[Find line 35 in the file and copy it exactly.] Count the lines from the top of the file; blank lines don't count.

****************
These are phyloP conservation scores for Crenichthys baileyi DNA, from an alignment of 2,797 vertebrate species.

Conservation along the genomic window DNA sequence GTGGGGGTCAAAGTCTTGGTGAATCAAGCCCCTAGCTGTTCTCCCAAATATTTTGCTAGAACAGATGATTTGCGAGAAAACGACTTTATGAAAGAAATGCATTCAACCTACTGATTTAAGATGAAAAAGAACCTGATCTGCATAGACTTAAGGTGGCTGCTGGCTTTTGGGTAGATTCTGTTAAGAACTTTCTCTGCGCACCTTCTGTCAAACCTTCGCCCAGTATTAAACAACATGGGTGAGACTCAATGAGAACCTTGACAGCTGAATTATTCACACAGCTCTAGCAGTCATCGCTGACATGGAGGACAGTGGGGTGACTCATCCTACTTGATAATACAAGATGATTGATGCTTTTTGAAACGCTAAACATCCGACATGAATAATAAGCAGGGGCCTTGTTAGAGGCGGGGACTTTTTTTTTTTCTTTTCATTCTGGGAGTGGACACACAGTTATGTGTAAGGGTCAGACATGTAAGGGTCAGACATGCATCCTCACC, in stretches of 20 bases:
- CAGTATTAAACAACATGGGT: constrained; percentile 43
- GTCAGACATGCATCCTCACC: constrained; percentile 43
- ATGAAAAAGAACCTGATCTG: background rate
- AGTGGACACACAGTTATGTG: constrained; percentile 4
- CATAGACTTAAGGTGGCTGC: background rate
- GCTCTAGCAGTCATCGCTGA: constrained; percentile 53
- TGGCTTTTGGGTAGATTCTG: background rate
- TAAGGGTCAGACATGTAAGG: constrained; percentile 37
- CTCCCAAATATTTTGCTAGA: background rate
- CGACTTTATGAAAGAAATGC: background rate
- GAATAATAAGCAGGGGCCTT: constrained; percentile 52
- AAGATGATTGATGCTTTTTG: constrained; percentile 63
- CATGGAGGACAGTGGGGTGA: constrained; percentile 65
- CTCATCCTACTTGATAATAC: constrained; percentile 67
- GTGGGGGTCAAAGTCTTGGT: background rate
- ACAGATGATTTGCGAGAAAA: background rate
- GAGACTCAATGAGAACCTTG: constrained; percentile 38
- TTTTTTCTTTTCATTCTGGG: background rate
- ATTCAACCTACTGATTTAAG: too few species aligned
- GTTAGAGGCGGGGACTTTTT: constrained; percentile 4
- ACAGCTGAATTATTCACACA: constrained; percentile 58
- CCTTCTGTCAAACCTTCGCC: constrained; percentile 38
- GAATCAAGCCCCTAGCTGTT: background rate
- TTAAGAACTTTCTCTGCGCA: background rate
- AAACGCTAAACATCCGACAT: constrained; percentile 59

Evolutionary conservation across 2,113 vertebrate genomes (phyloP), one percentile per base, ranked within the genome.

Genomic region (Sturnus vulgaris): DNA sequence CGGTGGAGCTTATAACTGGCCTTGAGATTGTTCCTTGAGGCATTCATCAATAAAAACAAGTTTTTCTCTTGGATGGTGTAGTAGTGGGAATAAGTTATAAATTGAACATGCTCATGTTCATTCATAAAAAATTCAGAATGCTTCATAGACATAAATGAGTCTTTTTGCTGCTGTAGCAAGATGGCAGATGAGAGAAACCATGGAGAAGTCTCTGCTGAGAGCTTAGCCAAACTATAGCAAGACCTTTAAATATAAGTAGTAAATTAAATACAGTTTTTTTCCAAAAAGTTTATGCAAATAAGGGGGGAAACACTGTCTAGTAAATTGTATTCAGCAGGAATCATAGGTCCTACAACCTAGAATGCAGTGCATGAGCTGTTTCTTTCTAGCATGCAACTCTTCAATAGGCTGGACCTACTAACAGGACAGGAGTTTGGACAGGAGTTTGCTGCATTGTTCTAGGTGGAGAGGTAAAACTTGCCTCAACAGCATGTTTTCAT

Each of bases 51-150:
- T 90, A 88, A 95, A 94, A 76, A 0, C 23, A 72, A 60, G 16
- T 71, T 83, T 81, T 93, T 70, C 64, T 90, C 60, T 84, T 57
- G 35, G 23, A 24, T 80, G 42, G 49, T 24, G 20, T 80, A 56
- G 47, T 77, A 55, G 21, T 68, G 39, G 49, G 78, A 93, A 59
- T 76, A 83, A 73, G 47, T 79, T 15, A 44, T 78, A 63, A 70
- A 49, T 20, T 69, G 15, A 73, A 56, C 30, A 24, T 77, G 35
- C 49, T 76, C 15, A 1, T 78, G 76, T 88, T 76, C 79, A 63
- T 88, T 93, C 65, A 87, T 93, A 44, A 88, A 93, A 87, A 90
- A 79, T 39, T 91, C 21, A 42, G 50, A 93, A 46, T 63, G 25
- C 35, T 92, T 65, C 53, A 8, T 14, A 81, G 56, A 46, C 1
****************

- T 76, A 83, A 73, G 47, T 79, T 15, A 44, T 78, A 63, A 70